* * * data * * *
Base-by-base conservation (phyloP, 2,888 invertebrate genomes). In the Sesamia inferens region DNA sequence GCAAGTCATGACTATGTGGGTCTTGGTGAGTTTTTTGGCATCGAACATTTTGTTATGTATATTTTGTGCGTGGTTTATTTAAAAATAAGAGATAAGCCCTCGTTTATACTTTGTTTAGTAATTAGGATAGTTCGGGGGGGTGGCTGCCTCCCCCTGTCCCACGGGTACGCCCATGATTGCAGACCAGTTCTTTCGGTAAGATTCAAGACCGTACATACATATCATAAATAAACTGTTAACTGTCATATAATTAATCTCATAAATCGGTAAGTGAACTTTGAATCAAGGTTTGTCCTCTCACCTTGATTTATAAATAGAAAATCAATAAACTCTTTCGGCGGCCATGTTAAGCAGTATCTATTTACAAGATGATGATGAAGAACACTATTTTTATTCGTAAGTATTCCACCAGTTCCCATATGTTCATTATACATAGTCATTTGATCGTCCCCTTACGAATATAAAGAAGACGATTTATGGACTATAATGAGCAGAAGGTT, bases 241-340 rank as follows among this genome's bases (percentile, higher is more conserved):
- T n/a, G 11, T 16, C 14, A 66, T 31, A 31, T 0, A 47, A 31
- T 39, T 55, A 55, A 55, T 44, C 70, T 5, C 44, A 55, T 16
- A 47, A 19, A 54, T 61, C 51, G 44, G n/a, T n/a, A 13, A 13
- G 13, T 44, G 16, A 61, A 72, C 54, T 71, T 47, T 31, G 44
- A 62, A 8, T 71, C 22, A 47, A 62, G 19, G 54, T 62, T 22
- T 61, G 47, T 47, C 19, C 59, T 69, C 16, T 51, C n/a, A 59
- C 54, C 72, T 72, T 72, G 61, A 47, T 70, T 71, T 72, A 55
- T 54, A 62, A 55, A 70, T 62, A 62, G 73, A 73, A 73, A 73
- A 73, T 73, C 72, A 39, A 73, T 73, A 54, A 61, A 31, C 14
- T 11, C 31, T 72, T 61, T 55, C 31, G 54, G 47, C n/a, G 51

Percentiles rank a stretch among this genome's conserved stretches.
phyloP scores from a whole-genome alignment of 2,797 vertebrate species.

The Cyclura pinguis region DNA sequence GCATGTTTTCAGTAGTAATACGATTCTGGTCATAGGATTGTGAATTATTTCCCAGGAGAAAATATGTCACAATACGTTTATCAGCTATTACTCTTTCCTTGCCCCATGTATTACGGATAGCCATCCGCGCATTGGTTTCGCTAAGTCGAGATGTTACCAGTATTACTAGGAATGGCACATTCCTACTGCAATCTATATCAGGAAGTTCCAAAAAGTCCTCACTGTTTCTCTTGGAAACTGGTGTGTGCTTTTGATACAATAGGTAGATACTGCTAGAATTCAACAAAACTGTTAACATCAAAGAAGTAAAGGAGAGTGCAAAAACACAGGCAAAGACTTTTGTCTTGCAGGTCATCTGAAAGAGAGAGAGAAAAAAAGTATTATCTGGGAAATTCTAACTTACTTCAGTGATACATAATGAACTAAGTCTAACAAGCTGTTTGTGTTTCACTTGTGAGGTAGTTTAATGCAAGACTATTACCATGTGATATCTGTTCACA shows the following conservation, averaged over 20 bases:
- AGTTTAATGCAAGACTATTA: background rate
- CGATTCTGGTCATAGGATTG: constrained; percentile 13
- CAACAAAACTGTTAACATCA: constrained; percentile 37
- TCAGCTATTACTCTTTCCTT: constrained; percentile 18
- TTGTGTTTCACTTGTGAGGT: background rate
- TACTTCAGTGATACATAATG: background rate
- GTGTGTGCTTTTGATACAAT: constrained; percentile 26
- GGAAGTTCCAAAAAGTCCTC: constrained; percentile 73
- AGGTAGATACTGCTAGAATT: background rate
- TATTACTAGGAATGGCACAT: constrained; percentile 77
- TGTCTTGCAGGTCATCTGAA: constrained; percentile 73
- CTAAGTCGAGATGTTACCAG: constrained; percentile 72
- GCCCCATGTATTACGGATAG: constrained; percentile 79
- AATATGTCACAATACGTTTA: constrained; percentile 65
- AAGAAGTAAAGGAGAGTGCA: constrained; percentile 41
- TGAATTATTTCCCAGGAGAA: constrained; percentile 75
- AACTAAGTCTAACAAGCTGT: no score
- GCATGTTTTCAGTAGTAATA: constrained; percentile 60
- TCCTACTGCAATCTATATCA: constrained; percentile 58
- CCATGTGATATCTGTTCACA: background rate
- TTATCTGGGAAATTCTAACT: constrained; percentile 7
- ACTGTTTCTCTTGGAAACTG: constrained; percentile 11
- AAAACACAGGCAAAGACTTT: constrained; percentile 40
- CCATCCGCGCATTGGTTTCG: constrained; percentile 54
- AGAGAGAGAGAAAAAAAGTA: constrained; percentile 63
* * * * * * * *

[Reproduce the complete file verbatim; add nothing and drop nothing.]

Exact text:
Base-by-base conservation (phyloP, 2,888 invertebrate genomes). In the Sesamia inferens region DNA sequence GCAAGTCATGACTATGTGGGTCTTGGTGAGTTTTTTGGCATCGAACATTTTGTTATGTATATTTTGTGCGTGGTTTATTTAAAAATAAGAGATAAGCCCTCGTTTATACTTTGTTTAGTAATTAGGATAGTTCGGGGGGGTGGCTGCCTCCCCCTGTCCCACGGGTACGCCCATGATTGCAGACCAGTTCTTTCGGTAAGATTCAAGACCGTACATACATATCATAAATAAACTGTTAACTGTCATATAATTAATCTCATAAATCGGTAAGTGAACTTTGAATCAAGGTTTGTCCTCTCACCTTGATTTATAAATAGAAAATCAATAAACTCTTTCGGCGGCCATGTTAAGCAGTATCTATTTACAAGATGATGATGAAGAACACTATTTTTATTCGTAAGTATTCCACCAGTTCCCATATGTTCATTATACATAGTCATTTGATCGTCCCCTTACGAATATAAAGAAGACGATTTATGGACTATAATGAGCAGAAGGTT, bases 241-340 rank as follows among this genome's bases (percentile, higher is more conserved):
- T n/a, G 11, T 16, C 14, A 66, T 31, A 31, T 0, A 47, A 31
- T 39, T 55, A 55, A 55, T 44, C 70, T 5, C 44, A 55, T 16
- A 47, A 19, A 54, T 61, C 51, G 44, G n/a, T n/a, A 13, A 13
- G 13, T 44, G 16, A 61, A 72, C 54, T 71, T 47, T 31, G 44
- A 62, A 8, T 71, C 22, A 47, A 62, G 19, G 54, T 62, T 22
- T 61, G 47, T 47, C 19, C 59, T 69, C 16, T 51, C n/a, A 59
- C 54, C 72, T 72, T 72, G 61, A 47, T 70, T 71, T 72, A 55
- T 54, A 62, A 55, A 70, T 62, A 62, G 73, A 73, A 73, A 73
- A 73, T 73, C 72, A 39, A 73, T 73, A 54, A 61, A 31, C 14
- T 11, C 31, T 72, T 61, T 55, C 31, G 54, G 47, C n/a, G 51

Percentiles rank a stretch among this genome's conserved stretches.
phyloP scores from a whole-genome alignment of 2,797 vertebrate species.

The Cyclura pinguis region DNA sequence GCATGTTTTCAGTAGTAATACGATTCTGGTCATAGGATTGTGAATTATTTCCCAGGAGAAAATATGTCACAATACGTTTATCAGCTATTACTCTTTCCTTGCCCCATGTATTACGGATAGCCATCCGCGCATTGGTTTCGCTAAGTCGAGATGTTACCAGTATTACTAGGAATGGCACATTCCTACTGCAATCTATATCAGGAAGTTCCAAAAAGTCCTCACTGTTTCTCTTGGAAACTGGTGTGTGCTTTTGATACAATAGGTAGATACTGCTAGAATTCAACAAAACTGTTAACATCAAAGAAGTAAAGGAGAGTGCAAAAACACAGGCAAAGACTTTTGTCTTGCAGGTCATCTGAAAGAGAGAGAGAAAAAAAGTATTATCTGGGAAATTCTAACTTACTTCAGTGATACATAATGAACTAAGTCTAACAAGCTGTTTGTGTTTCACTTGTGAGGTAGTTTAATGCAAGACTATTACCATGTGATATCTGTTCACA shows the following conservation, averaged over 20 bases:
- AGTTTAATGCAAGACTATTA: background rate
- CGATTCTGGTCATAGGATTG: constrained; percentile 13
- CAACAAAACTGTTAACATCA: constrained; percentile 37
- TCAGCTATTACTCTTTCCTT: constrained; percentile 18
- TTGTGTTTCACTTGTGAGGT: background rate
- TACTTCAGTGATACATAATG: background rate
- GTGTGTGCTTTTGATACAAT: constrained; percentile 26
- GGAAGTTCCAAAAAGTCCTC: constrained; percentile 73
- AGGTAGATACTGCTAGAATT: background rate
- TATTACTAGGAATGGCACAT: constrained; percentile 77
- TGTCTTGCAGGTCATCTGAA: constrained; percentile 73
- CTAAGTCGAGATGTTACCAG: constrained; percentile 72
- GCCCCATGTATTACGGATAG: constrained; percentile 79
- AATATGTCACAATACGTTTA: constrained; percentile 65
- AAGAAGTAAAGGAGAGTGCA: constrained; percentile 41
- TGAATTATTTCCCAGGAGAA: constrained; percentile 75
- AACTAAGTCTAACAAGCTGT: no score
- GCATGTTTTCAGTAGTAATA: constrained; percentile 60
- TCCTACTGCAATCTATATCA: constrained; percentile 58
- CCATGTGATATCTGTTCACA: background rate
- TTATCTGGGAAATTCTAACT: constrained; percentile 7
- ACTGTTTCTCTTGGAAACTG: constrained; percentile 11
- AAAACACAGGCAAAGACTTT: constrained; percentile 40
- CCATCCGCGCATTGGTTTCG: constrained; percentile 54
- AGAGAGAGAGAAAAAAAGTA: constrained; percentile 63